Neeraj Pandey’s movie ‘Aiyaary’ is a riveting film but one needs to be aware of the incidents that the film covers which are the Adarash Housing and the Tatra scam respectively. The former is direct and the latter in passing but is the centre piece of action. His earlier movie ‘Baby’ staring AkshayKumar was a spy thriller about a deep asset, and quite enjoyable.
The movie Aiyaary is about recent events say five to six years back or quite recent in origin. My generation of officers became veterans earlier than that, thus have very little to add about these recent events from personal knowledge. Yet although the critics review were hardly encouraging one sat riveted to the chair watching the movie as it showed a facet of the Army which generally is swept under the carpet. The first and the last thing to know about Arms acquisition process, is that the Armed Forces only carry out user trials and send their recommendations.
The entire acquisition process, signing of deals and payment the process in its entirety is done by the Ministry of Defence and “have we ever heard of anyone in the faceless ministry ever questioned over arms deal, slow fast or scams’. Thus at the macro level the movie sends a message which is very sublime, “when the Chief of Army staff creates a crack team to tackle corruption in defence deals at the first instance he has to dismantle the unit”? Why, “ Is the arms lobby that strong”?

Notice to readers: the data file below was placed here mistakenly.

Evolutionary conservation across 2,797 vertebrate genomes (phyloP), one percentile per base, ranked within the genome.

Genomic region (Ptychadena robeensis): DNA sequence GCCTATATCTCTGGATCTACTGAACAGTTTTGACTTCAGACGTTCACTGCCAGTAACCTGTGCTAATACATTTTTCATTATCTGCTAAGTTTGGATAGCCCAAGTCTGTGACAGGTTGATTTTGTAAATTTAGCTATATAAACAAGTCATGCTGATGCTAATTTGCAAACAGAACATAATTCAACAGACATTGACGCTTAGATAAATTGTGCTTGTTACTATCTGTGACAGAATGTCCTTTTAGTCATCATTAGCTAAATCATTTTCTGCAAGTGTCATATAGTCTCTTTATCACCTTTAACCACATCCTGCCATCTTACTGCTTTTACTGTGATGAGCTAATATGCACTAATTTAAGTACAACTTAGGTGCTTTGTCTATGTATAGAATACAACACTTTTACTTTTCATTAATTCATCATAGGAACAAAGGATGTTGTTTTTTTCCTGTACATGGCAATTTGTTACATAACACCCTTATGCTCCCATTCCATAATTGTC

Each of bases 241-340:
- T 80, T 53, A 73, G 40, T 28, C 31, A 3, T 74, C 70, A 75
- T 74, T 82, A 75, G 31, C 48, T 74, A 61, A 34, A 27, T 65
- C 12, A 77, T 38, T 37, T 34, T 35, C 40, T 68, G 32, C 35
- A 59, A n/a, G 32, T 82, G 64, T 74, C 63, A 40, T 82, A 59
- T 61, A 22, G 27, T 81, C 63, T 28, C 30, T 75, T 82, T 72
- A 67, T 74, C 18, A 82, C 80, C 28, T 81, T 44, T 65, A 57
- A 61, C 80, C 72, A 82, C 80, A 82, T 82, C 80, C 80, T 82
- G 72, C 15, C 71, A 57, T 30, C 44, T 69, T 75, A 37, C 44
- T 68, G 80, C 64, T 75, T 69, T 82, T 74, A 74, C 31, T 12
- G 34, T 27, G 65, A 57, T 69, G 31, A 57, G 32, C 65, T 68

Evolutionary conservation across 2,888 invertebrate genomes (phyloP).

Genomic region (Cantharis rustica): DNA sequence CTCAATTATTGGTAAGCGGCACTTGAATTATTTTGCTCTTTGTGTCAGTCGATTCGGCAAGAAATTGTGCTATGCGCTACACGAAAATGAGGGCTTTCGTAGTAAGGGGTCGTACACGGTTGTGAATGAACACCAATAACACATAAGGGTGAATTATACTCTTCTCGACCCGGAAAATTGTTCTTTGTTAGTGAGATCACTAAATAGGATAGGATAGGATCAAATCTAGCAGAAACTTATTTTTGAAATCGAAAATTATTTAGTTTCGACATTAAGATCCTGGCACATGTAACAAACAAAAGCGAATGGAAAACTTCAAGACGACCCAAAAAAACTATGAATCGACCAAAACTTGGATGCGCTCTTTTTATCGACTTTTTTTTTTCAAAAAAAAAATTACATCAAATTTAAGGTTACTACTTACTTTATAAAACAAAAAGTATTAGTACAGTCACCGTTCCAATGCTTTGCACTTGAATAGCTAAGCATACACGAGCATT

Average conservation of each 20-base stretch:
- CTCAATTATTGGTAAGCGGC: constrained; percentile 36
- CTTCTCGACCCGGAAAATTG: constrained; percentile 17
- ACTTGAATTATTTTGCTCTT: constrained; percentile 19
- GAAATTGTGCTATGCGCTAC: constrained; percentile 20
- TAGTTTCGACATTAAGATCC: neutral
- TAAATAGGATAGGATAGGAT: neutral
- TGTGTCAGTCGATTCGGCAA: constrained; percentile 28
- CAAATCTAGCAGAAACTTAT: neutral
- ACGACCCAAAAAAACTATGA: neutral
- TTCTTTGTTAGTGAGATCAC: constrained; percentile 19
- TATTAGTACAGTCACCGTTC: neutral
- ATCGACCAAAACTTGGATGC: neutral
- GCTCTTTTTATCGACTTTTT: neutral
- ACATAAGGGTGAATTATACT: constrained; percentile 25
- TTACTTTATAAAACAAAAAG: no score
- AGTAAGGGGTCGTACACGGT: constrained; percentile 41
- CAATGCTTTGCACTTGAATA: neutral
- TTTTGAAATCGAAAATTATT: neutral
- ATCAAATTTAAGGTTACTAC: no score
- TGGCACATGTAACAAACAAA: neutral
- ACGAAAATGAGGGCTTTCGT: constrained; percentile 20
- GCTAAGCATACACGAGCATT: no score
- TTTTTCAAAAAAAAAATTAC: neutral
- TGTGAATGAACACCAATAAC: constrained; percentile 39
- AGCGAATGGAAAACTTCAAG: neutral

To the uninitiated the movie has its usual short coming of details of army dress and decorum although it’s much better than earlier times when ribbons were incorrectly worn. The movie also shows soldiers and their families and the pulls and pressures of military intelligence on domestic life. It is not about nationality and swearing by the nation but about cold blooded defence deals. It has a lot of running to England or abroad after all defence deals are done abroad only. The nation needs to think why after seventy years India stills imports weapons, China and Israel also got independence in ‘47 and are net exporters. Why is “Made In India”, in the fourth year of the BJP government not a success? The message which worries me is that a young officer goes rogue and gets away with it.
The movie in short is that an ex-soldier tries to bribe the Army Chief regarding passing a file for purchase of a vehicle. The Chief refuses saying the price is extremely high. Heated words are exchanged in a couple of meeting and the Chief is told that this is, “the procedure why rock the boat”? All this is heard by the team which is doing surveillance and one of the young officers turns rogue. He copies the files and sets off to London. The young officer says which worries me as a veteran “Why should I die for this corrupt system”, while his boss the colonel is from the old school or our school of thought and says nation first.
The movie has the usual J&K show and some other good scenes. A fascinating movie of a different facet of army life, but the Young Officer gets away questioning the corruption in arms acquisition. Neither he bends nor the system of arms acquisition or the question that the young officer raises are all thought provoking. Its food for thought for all those associated with defence deals. That is how I saw the movie? ManojBajpapee is the Colonel and SidharthMalhotra is the young Rogue Major, the movie does have songs but the usual running around the bushes is missing. A differently able, “Fauji” film which tackles a difficult topic well.
(The writer is an Indian Army veteran who has authored books,Gorkha: In Search Of Identity and Gorkha: Society and Politics; co-authored Nepal, India –Seven Decades of Trust and Friendship)